Bill Nelson: visited upon us, this trauma that so many people in the region of the gulf of mexico are suffering. and so, as the administration goes about the process of cleaning up the minerals management service, reorganizing

Bill Nelson

0:07:27 to 0:07:50( Edit History Discussion )

Bill Nelson: it, getting new personnel, then it's up to us to change the law to make sure that there are penalties, indeed even criminal penalties for gifts and trips by the very industry that you are supposedly regulating, which in

Bill Nelson

0:07:54 to 0:08:14( Edit History Discussion )

Bill Nelson: this case claimed 11 lives and countless jobs and livelihoods and a whole way of life and a culture along the gulf coast. and so, the bill that will be heard tomorrow kh-rbgs we are great -- tomorrow, which we are

Bill Nelson

0:08:15 to 0:08:39( Edit History Discussion )

Bill Nelson: grateful for, sets new penalties. it sets a limit, a mere two years, that someone comes out of the government regulator's office, they can't be employed in that oil industry that they have just regulated until a

Bill Nelson

0:08:40 to 0:09:02( Edit History Discussion )

Bill Nelson: period of time of two years have lapsed. and it also provides the penalties for the gifts, the trips, the favors that we have seen chronicled, not in my words but in the words of the 2008

Bill Nelson

0:09:03 to 0:09:24( Edit History Discussion )

Bill Nelson: inspector general's report. the report two months ago, inspector general's report, and the report a month ago, the inspector general's report. and this last report, he particularly talked about the revolving door. and it's something that we have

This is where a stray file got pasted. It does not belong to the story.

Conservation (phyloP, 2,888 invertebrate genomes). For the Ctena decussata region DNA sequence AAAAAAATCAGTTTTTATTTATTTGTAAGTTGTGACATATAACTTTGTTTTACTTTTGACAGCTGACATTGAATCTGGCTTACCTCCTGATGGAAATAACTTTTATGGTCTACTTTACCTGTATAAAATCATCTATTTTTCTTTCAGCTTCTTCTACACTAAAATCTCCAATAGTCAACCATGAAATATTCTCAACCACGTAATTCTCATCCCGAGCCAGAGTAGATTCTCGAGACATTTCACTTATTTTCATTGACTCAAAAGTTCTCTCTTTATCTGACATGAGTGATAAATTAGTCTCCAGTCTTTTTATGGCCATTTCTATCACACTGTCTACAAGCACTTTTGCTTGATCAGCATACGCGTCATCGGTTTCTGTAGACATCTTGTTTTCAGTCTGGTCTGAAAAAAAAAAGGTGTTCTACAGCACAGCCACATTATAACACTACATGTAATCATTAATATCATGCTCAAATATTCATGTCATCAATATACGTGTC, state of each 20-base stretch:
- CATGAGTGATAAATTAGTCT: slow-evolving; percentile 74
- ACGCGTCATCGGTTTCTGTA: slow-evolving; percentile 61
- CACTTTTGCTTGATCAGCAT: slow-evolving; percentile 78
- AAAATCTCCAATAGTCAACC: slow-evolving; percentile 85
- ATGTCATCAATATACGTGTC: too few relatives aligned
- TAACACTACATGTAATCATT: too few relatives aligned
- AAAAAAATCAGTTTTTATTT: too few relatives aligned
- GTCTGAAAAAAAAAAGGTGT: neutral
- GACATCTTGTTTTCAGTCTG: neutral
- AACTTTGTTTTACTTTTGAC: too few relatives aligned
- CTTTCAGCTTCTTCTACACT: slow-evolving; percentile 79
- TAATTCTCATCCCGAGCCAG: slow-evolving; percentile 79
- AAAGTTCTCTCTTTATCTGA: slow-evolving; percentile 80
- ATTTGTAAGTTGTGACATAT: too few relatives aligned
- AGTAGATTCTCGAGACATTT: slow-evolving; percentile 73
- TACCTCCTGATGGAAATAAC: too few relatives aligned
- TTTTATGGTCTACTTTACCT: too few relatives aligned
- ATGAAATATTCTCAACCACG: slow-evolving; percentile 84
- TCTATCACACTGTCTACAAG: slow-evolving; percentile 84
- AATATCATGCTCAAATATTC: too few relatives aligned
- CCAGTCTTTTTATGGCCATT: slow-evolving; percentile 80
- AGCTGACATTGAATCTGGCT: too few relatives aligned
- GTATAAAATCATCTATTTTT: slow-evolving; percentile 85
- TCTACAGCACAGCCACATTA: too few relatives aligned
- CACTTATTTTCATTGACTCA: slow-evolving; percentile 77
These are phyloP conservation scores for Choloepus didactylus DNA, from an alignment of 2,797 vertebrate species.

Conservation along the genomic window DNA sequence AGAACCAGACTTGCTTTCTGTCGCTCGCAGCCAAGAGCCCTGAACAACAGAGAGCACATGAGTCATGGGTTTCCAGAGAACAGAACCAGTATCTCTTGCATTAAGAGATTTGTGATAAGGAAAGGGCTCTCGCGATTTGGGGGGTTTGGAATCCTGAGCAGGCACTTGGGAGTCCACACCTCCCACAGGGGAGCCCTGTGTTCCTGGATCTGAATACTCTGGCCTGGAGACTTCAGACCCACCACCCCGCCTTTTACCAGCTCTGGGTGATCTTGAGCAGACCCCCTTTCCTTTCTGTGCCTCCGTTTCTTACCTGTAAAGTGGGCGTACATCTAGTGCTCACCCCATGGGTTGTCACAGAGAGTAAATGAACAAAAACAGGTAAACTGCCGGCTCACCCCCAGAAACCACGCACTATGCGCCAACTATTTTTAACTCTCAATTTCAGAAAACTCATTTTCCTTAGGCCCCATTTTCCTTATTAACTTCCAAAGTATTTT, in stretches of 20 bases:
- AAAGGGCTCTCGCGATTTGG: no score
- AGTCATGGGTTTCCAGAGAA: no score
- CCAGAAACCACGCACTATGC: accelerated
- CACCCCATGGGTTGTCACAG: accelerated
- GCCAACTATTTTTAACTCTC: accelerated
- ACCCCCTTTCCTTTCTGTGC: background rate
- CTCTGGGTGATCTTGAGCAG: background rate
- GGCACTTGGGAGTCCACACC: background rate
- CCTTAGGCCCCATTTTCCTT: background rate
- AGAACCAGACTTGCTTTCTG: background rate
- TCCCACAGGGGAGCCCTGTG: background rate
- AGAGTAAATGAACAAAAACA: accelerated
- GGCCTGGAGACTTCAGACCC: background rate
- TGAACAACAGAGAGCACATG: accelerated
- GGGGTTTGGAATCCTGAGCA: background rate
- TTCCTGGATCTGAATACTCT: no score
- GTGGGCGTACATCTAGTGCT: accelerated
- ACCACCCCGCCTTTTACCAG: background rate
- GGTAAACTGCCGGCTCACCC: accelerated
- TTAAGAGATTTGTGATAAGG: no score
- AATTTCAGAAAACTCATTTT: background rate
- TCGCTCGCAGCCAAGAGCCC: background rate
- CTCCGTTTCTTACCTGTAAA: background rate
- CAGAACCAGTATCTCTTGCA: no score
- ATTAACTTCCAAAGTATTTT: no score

Bill Nelson

0:09:25 to 0:09:46( Edit History Discussion )

Bill Nelson: to change. so, mr. president, sadly, it's taken the biggest environmental disaster in u.s. history, but because of this tragic condition, this congress ought to be poised now to crack down on the government's buddy-buddy

Bill Nelson

0:09:47 to 0:10:08( Edit History Discussion )

Bill Nelson: relationships with the oil industry. and so the senate energy committee tomorrow is set to begin debating legislation aimed at cutting the oil drillers' close ties to the industry and aimed at stopping that revolving door.

Bill Nelson

0:10:09 to 0:10:29( Edit History Discussion )

Bill Nelson: and it's going to prohibit the employees of the minerals management service or its successor since secretary of interior ken salazar has started busting it up, they're going to have to wait around two years fore they get a job back in the industry.

Bill Nelson

0:10:30 to 0:10:50( Edit History Discussion )

Bill Nelson: and the goal is obvious, to limit the degree of influence that big oil has on those that are hired to keep the drillers in line. so, mr. president, it's the let that we can do for those

Bill Nelson

0:10:51 to 0:11:09( Edit History Discussion )

Bill Nelson: folks down home that are suffering so much right now. they expect us to update laws to meet the times. this is such a